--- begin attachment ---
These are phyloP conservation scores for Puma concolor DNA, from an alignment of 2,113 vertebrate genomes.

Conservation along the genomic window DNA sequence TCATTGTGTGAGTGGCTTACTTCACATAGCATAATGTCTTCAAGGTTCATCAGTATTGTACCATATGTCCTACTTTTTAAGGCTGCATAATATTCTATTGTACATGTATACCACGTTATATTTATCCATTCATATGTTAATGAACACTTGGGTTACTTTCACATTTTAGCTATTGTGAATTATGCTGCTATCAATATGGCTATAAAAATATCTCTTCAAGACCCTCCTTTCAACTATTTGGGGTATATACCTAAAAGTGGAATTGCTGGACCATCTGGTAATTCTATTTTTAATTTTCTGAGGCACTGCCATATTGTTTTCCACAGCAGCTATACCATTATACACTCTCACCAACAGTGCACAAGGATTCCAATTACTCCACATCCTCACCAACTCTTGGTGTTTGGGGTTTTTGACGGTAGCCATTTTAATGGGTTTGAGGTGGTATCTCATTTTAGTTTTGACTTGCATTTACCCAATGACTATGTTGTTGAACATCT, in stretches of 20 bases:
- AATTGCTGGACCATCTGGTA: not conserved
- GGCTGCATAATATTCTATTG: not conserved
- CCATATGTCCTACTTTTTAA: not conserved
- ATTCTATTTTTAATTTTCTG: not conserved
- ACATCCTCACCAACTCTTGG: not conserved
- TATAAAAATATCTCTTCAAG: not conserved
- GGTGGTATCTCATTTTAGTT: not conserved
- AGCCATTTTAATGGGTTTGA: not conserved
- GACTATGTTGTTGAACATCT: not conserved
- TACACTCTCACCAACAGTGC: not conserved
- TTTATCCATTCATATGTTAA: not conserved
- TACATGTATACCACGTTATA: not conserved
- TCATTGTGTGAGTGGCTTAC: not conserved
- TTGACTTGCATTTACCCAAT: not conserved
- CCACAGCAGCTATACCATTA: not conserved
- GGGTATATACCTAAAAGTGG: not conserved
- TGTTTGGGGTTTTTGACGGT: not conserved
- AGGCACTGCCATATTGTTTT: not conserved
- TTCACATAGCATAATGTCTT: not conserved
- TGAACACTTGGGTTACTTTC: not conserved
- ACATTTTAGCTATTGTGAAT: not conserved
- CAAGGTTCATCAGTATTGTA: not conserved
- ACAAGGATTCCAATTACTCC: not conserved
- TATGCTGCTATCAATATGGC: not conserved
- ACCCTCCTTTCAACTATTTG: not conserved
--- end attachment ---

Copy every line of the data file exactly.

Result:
These are phyloP conservation scores for Puma concolor DNA, from an alignment of 2,113 vertebrate genomes.

Conservation along the genomic window DNA sequence TCATTGTGTGAGTGGCTTACTTCACATAGCATAATGTCTTCAAGGTTCATCAGTATTGTACCATATGTCCTACTTTTTAAGGCTGCATAATATTCTATTGTACATGTATACCACGTTATATTTATCCATTCATATGTTAATGAACACTTGGGTTACTTTCACATTTTAGCTATTGTGAATTATGCTGCTATCAATATGGCTATAAAAATATCTCTTCAAGACCCTCCTTTCAACTATTTGGGGTATATACCTAAAAGTGGAATTGCTGGACCATCTGGTAATTCTATTTTTAATTTTCTGAGGCACTGCCATATTGTTTTCCACAGCAGCTATACCATTATACACTCTCACCAACAGTGCACAAGGATTCCAATTACTCCACATCCTCACCAACTCTTGGTGTTTGGGGTTTTTGACGGTAGCCATTTTAATGGGTTTGAGGTGGTATCTCATTTTAGTTTTGACTTGCATTTACCCAATGACTATGTTGTTGAACATCT, in stretches of 20 bases:
- AATTGCTGGACCATCTGGTA: not conserved
- GGCTGCATAATATTCTATTG: not conserved
- CCATATGTCCTACTTTTTAA: not conserved
- ATTCTATTTTTAATTTTCTG: not conserved
- ACATCCTCACCAACTCTTGG: not conserved
- TATAAAAATATCTCTTCAAG: not conserved
- GGTGGTATCTCATTTTAGTT: not conserved
- AGCCATTTTAATGGGTTTGA: not conserved
- GACTATGTTGTTGAACATCT: not conserved
- TACACTCTCACCAACAGTGC: not conserved
- TTTATCCATTCATATGTTAA: not conserved
- TACATGTATACCACGTTATA: not conserved
- TCATTGTGTGAGTGGCTTAC: not conserved
- TTGACTTGCATTTACCCAAT: not conserved
- CCACAGCAGCTATACCATTA: not conserved
- GGGTATATACCTAAAAGTGG: not conserved
- TGTTTGGGGTTTTTGACGGT: not conserved
- AGGCACTGCCATATTGTTTT: not conserved
- TTCACATAGCATAATGTCTT: not conserved
- TGAACACTTGGGTTACTTTC: not conserved
- ACATTTTAGCTATTGTGAAT: not conserved
- CAAGGTTCATCAGTATTGTA: not conserved
- ACAAGGATTCCAATTACTCC: not conserved
- TATGCTGCTATCAATATGGC: not conserved
- ACCCTCCTTTCAACTATTTG: not conserved